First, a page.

On Saturday, August 16, 2003, at 03:55  AM, Brian Candler wrote:
> Sure, the editing commands have prefixes, but they're Wordstar-like and
> consistent: for programming you will get away with knowing just
>
>    ^K X     exit and save
>    ^K Q     exit without save (or just ^C)

In Emacs

Ctrl-X Ctrl-C (it will prompt you about whether to save or not)

>    ^K B     start of block

Ctrl-Space

>    ^K K     end of block

Just move the point (cursor).

>    ^K C     copy block

Meta-W

>    ^K M     move block

Paste (Yank)
Ctrl-Y

>    ^K L     jump to line number

In XEmacs at least:
Meta-G

>    ^K F     find or find and replace  (^L = find again)

In Emacs, incremental search is Ctrl-S,

Interactive search and replace is a bit more complex:
Ctrl-Meta-%

>    ^Y       delete line
Ctrl-K

>    ^A       start of line
Emacs is the same

>    ^E       end of line
Ditto

>    ^_       undo
Ditto

>    ^K R     insert file at cursor point
Hmm, not sure if this is bound by default

>    ^K W     write block to file
Ctrl-X Ctrl-W to write to a file in emacs, write a block to a file?  
Hrm...

>    ^T       toggle modes (e.g. insert/overwrite, line wrap)
Modes in Emacs are a bit more complex.


In modern versions of the GUI Emacsen you can use the menu and mouse 
for most of these, and the shortcut keys are listed in the menu.  In 
addition, if you hit Meta-X, you can enter any command name, and if you 
hit "tab" while you're starting to type a command name, you can see the 
various potential commands.

Unless you use the menus, Emacs can be difficult at first, but 
considering how many hours a day I spend using an editor, I don't mind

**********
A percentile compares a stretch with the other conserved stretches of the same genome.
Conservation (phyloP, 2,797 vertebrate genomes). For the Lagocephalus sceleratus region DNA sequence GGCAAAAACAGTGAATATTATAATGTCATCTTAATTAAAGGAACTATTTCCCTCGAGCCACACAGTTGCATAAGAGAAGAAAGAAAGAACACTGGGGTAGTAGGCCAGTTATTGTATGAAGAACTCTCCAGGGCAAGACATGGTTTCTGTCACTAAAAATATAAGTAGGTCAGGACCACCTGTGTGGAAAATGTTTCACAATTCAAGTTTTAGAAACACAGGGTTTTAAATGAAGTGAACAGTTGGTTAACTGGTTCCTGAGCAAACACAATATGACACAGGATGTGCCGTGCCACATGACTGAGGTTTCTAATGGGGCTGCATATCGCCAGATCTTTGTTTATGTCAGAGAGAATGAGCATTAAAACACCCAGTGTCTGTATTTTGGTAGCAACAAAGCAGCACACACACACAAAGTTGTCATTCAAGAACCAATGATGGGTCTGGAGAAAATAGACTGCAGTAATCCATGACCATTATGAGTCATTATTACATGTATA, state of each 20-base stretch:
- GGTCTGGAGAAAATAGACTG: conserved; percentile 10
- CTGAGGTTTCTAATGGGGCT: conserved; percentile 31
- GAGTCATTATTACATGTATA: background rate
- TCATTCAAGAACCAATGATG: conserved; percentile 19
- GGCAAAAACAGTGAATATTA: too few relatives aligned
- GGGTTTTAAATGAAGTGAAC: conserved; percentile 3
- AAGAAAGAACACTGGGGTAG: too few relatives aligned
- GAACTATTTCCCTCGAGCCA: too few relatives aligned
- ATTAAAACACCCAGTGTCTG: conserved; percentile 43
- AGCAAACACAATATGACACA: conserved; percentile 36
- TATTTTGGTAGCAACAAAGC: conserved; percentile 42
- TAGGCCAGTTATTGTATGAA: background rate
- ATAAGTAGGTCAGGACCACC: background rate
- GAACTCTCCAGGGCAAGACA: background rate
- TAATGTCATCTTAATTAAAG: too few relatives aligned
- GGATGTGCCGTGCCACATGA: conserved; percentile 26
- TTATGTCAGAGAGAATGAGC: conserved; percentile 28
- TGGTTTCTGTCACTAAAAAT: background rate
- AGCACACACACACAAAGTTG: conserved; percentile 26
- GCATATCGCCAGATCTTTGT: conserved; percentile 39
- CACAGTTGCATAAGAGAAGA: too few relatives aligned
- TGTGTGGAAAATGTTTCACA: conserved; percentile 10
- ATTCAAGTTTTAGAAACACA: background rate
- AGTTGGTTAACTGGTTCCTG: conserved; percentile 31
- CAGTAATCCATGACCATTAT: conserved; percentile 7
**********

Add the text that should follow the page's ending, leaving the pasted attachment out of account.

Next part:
a bit of extra time learning in exchange for an editor as flexible as 
Emacs.

> I occasionally use the multi-file capability to move chunks of code 
> between
> files, and macros to do the same operation repeatedly, but that's 
> about all
> I need. The majority of my brain is engaged in productive things, not
> working out how to drive the damned editor.

Within a short time I got used to Emacs and my brain was busy thinking 
while my fingers did their thing.  The cool thing with Emacs is that 
although I learned enough to use it as a simple editor within a few 
days, years later there are still things I'm learning that speed up my 
productivity.  For example, just recently I figured out how to properly 
do regular-expression-search-and-replace.

> Actually that's the other thing about emacs - would I be right in 
> saying the
> documentation is in 'GNU info' format? The world did *not* need HTML
> reinventing, nor a browser with yet another set of keystrokes to learn!

Yeah, info format sucks.  I just use the online HTML manual.

Btw, most Apple OS X applications have the basic Emacs key bindings, so 
if you ever use OS X, you can kill 2 birds with one stone.

Ben